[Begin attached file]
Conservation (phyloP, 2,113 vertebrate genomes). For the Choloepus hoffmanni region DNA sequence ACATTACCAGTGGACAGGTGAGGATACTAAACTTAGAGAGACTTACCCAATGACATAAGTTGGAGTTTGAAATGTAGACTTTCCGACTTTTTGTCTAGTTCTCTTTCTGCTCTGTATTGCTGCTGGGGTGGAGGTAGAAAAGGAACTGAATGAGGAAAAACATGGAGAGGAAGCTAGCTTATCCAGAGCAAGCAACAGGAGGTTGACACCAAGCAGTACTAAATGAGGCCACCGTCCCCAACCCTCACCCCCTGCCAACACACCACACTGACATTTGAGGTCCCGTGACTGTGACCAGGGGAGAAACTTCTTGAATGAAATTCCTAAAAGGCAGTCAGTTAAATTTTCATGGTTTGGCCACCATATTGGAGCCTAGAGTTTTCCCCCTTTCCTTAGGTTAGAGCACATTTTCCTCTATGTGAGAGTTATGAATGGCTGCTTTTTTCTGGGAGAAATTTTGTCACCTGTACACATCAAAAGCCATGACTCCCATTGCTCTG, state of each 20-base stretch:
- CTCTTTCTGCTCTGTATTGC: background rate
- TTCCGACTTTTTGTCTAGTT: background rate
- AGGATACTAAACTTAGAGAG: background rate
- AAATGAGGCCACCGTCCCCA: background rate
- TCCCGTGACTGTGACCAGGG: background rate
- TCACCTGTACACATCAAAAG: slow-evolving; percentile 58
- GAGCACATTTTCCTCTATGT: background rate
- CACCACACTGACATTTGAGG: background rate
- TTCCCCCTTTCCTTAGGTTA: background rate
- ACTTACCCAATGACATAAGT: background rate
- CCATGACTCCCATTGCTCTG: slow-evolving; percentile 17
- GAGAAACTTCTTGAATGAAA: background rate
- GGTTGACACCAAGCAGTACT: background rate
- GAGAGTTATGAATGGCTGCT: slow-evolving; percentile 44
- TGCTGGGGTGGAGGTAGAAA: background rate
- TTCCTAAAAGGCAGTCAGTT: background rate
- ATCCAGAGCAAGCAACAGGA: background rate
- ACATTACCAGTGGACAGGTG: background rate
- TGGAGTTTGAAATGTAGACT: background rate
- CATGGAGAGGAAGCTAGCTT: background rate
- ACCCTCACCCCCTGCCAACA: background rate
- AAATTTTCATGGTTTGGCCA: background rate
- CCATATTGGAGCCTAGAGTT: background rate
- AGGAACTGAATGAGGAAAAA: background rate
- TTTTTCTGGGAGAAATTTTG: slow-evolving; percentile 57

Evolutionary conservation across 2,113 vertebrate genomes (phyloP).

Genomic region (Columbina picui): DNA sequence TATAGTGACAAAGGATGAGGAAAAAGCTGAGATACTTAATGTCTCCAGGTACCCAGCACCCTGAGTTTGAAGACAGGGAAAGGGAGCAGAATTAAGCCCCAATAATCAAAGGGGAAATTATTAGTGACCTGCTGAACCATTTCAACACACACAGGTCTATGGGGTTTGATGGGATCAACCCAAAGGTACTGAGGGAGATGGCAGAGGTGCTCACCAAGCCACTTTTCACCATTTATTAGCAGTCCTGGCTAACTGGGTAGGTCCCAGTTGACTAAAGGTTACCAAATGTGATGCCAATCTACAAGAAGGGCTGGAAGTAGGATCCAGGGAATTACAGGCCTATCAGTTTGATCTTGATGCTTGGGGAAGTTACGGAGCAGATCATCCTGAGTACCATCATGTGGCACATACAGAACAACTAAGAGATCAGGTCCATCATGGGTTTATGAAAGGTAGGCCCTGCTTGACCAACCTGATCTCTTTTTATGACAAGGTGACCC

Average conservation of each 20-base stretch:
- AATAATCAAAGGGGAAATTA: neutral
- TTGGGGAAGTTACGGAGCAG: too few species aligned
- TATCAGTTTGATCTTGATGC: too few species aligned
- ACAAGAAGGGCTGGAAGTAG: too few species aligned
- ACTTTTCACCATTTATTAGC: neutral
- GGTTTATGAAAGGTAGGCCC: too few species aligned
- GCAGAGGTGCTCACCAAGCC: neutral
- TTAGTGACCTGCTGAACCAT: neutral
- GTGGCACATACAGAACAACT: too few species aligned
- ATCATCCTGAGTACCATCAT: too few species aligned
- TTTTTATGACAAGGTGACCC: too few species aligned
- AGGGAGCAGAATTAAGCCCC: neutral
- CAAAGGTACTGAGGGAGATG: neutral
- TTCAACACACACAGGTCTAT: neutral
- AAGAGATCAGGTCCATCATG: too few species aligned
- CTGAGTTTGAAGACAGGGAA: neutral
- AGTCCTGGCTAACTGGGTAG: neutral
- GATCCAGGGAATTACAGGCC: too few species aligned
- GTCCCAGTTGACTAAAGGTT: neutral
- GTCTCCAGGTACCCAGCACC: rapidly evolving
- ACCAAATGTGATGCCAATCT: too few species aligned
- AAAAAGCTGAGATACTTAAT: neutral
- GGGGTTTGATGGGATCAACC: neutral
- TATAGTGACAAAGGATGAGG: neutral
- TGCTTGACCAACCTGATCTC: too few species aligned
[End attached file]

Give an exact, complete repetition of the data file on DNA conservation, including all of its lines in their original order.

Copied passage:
Conservation (phyloP, 2,113 vertebrate genomes). For the Choloepus hoffmanni region DNA sequence ACATTACCAGTGGACAGGTGAGGATACTAAACTTAGAGAGACTTACCCAATGACATAAGTTGGAGTTTGAAATGTAGACTTTCCGACTTTTTGTCTAGTTCTCTTTCTGCTCTGTATTGCTGCTGGGGTGGAGGTAGAAAAGGAACTGAATGAGGAAAAACATGGAGAGGAAGCTAGCTTATCCAGAGCAAGCAACAGGAGGTTGACACCAAGCAGTACTAAATGAGGCCACCGTCCCCAACCCTCACCCCCTGCCAACACACCACACTGACATTTGAGGTCCCGTGACTGTGACCAGGGGAGAAACTTCTTGAATGAAATTCCTAAAAGGCAGTCAGTTAAATTTTCATGGTTTGGCCACCATATTGGAGCCTAGAGTTTTCCCCCTTTCCTTAGGTTAGAGCACATTTTCCTCTATGTGAGAGTTATGAATGGCTGCTTTTTTCTGGGAGAAATTTTGTCACCTGTACACATCAAAAGCCATGACTCCCATTGCTCTG, state of each 20-base stretch:
- CTCTTTCTGCTCTGTATTGC: background rate
- TTCCGACTTTTTGTCTAGTT: background rate
- AGGATACTAAACTTAGAGAG: background rate
- AAATGAGGCCACCGTCCCCA: background rate
- TCCCGTGACTGTGACCAGGG: background rate
- TCACCTGTACACATCAAAAG: slow-evolving; percentile 58
- GAGCACATTTTCCTCTATGT: background rate
- CACCACACTGACATTTGAGG: background rate
- TTCCCCCTTTCCTTAGGTTA: background rate
- ACTTACCCAATGACATAAGT: background rate
- CCATGACTCCCATTGCTCTG: slow-evolving; percentile 17
- GAGAAACTTCTTGAATGAAA: background rate
- GGTTGACACCAAGCAGTACT: background rate
- GAGAGTTATGAATGGCTGCT: slow-evolving; percentile 44
- TGCTGGGGTGGAGGTAGAAA: background rate
- TTCCTAAAAGGCAGTCAGTT: background rate
- ATCCAGAGCAAGCAACAGGA: background rate
- ACATTACCAGTGGACAGGTG: background rate
- TGGAGTTTGAAATGTAGACT: background rate
- CATGGAGAGGAAGCTAGCTT: background rate
- ACCCTCACCCCCTGCCAACA: background rate
- AAATTTTCATGGTTTGGCCA: background rate
- CCATATTGGAGCCTAGAGTT: background rate
- AGGAACTGAATGAGGAAAAA: background rate
- TTTTTCTGGGAGAAATTTTG: slow-evolving; percentile 57

Evolutionary conservation across 2,113 vertebrate genomes (phyloP).

Genomic region (Columbina picui): DNA sequence TATAGTGACAAAGGATGAGGAAAAAGCTGAGATACTTAATGTCTCCAGGTACCCAGCACCCTGAGTTTGAAGACAGGGAAAGGGAGCAGAATTAAGCCCCAATAATCAAAGGGGAAATTATTAGTGACCTGCTGAACCATTTCAACACACACAGGTCTATGGGGTTTGATGGGATCAACCCAAAGGTACTGAGGGAGATGGCAGAGGTGCTCACCAAGCCACTTTTCACCATTTATTAGCAGTCCTGGCTAACTGGGTAGGTCCCAGTTGACTAAAGGTTACCAAATGTGATGCCAATCTACAAGAAGGGCTGGAAGTAGGATCCAGGGAATTACAGGCCTATCAGTTTGATCTTGATGCTTGGGGAAGTTACGGAGCAGATCATCCTGAGTACCATCATGTGGCACATACAGAACAACTAAGAGATCAGGTCCATCATGGGTTTATGAAAGGTAGGCCCTGCTTGACCAACCTGATCTCTTTTTATGACAAGGTGACCC

Average conservation of each 20-base stretch:
- AATAATCAAAGGGGAAATTA: neutral
- TTGGGGAAGTTACGGAGCAG: too few species aligned
- TATCAGTTTGATCTTGATGC: too few species aligned
- ACAAGAAGGGCTGGAAGTAG: too few species aligned
- ACTTTTCACCATTTATTAGC: neutral
- GGTTTATGAAAGGTAGGCCC: too few species aligned
- GCAGAGGTGCTCACCAAGCC: neutral
- TTAGTGACCTGCTGAACCAT: neutral
- GTGGCACATACAGAACAACT: too few species aligned
- ATCATCCTGAGTACCATCAT: too few species aligned
- TTTTTATGACAAGGTGACCC: too few species aligned
- AGGGAGCAGAATTAAGCCCC: neutral
- CAAAGGTACTGAGGGAGATG: neutral
- TTCAACACACACAGGTCTAT: neutral
- AAGAGATCAGGTCCATCATG: too few species aligned
- CTGAGTTTGAAGACAGGGAA: neutral
- AGTCCTGGCTAACTGGGTAG: neutral
- GATCCAGGGAATTACAGGCC: too few species aligned
- GTCCCAGTTGACTAAAGGTT: neutral
- GTCTCCAGGTACCCAGCACC: rapidly evolving
- ACCAAATGTGATGCCAATCT: too few species aligned
- AAAAAGCTGAGATACTTAAT: neutral
- GGGGTTTGATGGGATCAACC: neutral
- TATAGTGACAAAGGATGAGG: neutral
- TGCTTGACCAACCTGATCTC: too few species aligned